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- as DNA becomes more packaged, less accessible to transcription enzymes, reducing gene expression
- in interphase, chromatin in highly extended euchromatin, available for transcription
- heterochromatin, more condensed, inaccessible, not transcribed, ex. barr bodies

Chromatin:
- DNA and protein packed together in eukaryotic cells

Nucleosome:
- 10nm fiber
- DNA and proteins called histones form "beads on a string"
- eight histone molecules
- basic unit of DNA packaging

Chromatin Fiber:
- 30nm
- string of nucleosome coils
- form seen during interphase

Looped Domains:
- 300nm
- seen during prophase
- loops attached to scaffold of nonhistone proteins

Metaphase Chromosome:
- maximally compacted chromosome
- two sister chromatids



Ch. 6 - A Tour of the Cell


Must Know:
- prokaryotic vs. eukaryotic cells
- structure/function of organelles in plant and animal cells
- structure/function of organelles exclusive to either

Characteristics
Prokaryotic
Eukaryotic
Plasma membrane
yes
yes
Cytosol w/ organelles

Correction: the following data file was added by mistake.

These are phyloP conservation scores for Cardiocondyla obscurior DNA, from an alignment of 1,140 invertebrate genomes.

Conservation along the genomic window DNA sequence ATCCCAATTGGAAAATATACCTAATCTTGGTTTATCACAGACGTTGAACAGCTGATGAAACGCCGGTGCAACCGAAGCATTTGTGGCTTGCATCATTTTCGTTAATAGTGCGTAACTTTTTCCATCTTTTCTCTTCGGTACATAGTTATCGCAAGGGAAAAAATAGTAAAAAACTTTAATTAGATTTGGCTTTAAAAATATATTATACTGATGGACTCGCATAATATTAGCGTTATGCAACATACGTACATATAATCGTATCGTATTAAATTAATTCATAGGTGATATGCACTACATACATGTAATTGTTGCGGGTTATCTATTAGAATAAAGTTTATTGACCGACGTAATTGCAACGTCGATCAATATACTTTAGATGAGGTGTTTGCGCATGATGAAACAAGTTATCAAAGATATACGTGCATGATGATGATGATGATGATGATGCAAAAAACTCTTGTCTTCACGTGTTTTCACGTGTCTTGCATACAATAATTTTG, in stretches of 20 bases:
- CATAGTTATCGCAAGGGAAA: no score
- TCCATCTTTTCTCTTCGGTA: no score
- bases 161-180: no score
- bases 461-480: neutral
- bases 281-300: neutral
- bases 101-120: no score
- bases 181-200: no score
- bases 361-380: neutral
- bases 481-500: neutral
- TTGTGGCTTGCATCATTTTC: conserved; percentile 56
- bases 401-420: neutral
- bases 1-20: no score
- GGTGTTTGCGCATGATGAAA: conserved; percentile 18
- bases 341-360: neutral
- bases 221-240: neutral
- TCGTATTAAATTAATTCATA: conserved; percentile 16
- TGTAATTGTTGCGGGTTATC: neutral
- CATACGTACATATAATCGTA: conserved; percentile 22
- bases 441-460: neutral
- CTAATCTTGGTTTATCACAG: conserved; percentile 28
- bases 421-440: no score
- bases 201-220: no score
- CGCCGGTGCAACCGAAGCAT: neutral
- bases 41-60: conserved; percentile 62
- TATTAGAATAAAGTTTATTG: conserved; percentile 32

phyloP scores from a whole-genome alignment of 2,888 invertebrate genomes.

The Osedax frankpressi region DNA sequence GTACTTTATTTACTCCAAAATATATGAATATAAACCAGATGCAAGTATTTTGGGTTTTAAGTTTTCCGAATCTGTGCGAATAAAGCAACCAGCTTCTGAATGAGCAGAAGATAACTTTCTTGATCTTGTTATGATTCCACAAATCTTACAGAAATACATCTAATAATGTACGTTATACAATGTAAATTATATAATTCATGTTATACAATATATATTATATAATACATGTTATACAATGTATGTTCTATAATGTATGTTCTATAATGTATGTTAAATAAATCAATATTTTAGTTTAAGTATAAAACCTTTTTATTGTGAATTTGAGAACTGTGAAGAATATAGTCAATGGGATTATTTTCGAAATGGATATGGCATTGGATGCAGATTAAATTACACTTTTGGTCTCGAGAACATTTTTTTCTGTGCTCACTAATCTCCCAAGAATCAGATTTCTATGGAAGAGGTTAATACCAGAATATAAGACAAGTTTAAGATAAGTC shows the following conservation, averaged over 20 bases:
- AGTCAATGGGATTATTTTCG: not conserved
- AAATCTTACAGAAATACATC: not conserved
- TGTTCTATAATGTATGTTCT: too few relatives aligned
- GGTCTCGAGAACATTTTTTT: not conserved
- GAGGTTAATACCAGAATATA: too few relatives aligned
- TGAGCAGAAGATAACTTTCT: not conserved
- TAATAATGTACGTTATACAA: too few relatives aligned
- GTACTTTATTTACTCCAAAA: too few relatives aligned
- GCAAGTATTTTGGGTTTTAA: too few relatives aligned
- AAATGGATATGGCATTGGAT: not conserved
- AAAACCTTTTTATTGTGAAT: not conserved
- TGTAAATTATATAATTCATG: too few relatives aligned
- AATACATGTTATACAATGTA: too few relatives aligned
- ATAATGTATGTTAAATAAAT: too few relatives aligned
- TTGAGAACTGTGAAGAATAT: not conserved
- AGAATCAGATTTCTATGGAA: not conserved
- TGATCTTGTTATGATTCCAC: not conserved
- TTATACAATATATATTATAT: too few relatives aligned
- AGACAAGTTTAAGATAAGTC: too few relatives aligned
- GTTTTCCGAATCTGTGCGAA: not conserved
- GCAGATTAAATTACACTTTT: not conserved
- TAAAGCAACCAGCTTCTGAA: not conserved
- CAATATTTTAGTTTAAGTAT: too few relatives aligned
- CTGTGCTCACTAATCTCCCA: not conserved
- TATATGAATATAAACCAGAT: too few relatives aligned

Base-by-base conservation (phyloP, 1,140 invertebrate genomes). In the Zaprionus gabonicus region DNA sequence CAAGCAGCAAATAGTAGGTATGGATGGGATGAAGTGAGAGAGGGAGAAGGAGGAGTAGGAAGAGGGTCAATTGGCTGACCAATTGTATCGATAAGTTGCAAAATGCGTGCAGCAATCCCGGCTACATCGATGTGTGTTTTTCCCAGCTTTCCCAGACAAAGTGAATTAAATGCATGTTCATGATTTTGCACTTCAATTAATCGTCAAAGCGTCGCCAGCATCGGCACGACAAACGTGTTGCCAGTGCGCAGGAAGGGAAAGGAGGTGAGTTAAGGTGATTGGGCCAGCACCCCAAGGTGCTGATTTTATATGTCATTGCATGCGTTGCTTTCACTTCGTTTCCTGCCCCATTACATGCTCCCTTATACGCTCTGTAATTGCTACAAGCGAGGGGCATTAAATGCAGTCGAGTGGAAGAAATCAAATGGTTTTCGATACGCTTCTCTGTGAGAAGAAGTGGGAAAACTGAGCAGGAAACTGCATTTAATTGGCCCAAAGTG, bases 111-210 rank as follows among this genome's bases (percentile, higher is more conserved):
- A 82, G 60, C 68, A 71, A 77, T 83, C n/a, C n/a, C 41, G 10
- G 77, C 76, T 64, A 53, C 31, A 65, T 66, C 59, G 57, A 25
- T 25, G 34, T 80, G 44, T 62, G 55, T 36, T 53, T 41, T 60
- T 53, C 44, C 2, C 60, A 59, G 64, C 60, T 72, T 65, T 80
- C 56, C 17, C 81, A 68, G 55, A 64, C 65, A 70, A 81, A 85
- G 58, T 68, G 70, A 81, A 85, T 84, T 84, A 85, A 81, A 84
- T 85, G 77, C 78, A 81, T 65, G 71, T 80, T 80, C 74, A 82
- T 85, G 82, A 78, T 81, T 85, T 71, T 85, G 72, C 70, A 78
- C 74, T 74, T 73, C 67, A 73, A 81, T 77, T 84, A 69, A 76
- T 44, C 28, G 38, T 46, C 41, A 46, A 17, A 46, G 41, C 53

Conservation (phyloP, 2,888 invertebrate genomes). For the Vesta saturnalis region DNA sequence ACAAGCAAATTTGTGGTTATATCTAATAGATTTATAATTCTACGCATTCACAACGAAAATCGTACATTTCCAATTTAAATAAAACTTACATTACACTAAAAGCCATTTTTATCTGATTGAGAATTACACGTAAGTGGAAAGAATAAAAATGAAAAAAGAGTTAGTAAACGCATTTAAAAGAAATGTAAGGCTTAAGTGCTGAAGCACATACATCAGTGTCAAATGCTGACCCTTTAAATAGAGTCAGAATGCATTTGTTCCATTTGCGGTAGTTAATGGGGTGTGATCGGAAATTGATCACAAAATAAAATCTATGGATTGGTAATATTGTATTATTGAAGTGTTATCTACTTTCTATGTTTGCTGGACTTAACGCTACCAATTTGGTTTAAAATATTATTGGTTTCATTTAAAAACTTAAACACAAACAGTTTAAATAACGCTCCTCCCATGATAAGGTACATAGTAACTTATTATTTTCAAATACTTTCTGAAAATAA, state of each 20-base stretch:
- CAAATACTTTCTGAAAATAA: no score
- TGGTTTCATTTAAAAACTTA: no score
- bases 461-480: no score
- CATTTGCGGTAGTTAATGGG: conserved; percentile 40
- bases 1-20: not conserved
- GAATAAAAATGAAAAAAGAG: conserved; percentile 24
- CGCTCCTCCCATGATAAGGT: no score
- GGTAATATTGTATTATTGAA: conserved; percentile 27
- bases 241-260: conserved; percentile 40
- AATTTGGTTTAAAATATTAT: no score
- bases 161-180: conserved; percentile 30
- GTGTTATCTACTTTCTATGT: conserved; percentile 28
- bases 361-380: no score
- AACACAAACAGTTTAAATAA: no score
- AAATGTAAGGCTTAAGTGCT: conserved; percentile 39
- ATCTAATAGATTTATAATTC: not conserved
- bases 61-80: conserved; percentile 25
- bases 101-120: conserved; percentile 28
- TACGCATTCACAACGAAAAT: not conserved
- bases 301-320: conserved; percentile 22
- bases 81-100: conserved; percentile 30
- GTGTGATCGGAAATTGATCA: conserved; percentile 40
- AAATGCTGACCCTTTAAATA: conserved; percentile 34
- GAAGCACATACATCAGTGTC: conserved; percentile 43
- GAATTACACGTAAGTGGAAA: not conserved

yes
yes
Ribosomes
yes
yes
Nucleus
no
yes
Size
1-10 micrometers
10-100 micrometers
Internal Membranes
no
yes

Prokaryotic Cells:
1. chromosomes grouped in nucleoid region, no nuclear membrane, no true nucleus
2. no membrane-bound organelles in cytosol (ribosomes not membrane-bound)
3. much smller than eukaryotes

Eukaryotic Cells:
1. membrane enclosed nucleus contains chromosomes
2. membrane-bound organelles in cytoplasm
3. much larger than prokaryotes

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Animal Cells Only
Plant Cells Only
- lysosomes
- centrioles
- flagella (in some plant sperm)
- chloroplasts
- central vacuole and tonoplast
- cell wall
- plasmodesmata

Plasma Membrane:
- boundary of cell
- selectively permits materials into/out of cell
- made of phosphilipids, proteins, carbohydrates

Nucleus:
- contains most of DNA
- control center of cell
- large relative size
- double membrane called nuclear envelope
- nuclear pores control what enters/leaves

Nucleolus:
- region of nucleus where ribosomal RNA (rRNA) complexes with proteins to form ribosomal subunits

Ribosomes:
- sites of protein synthesis
- large and small subunit
- floating free in cytosol (making proteins for use within cell) or bound to rough ER (proteins for export or cell membranes)

Endoplasmic Reticulum (ER):
- more than half of total membrane structure
- network of membranes and sacs, internal area called cisternal space
Smooth ER:
- synthesis of lipids, metabolism of carbohydrates, detoxification of drugs and poisons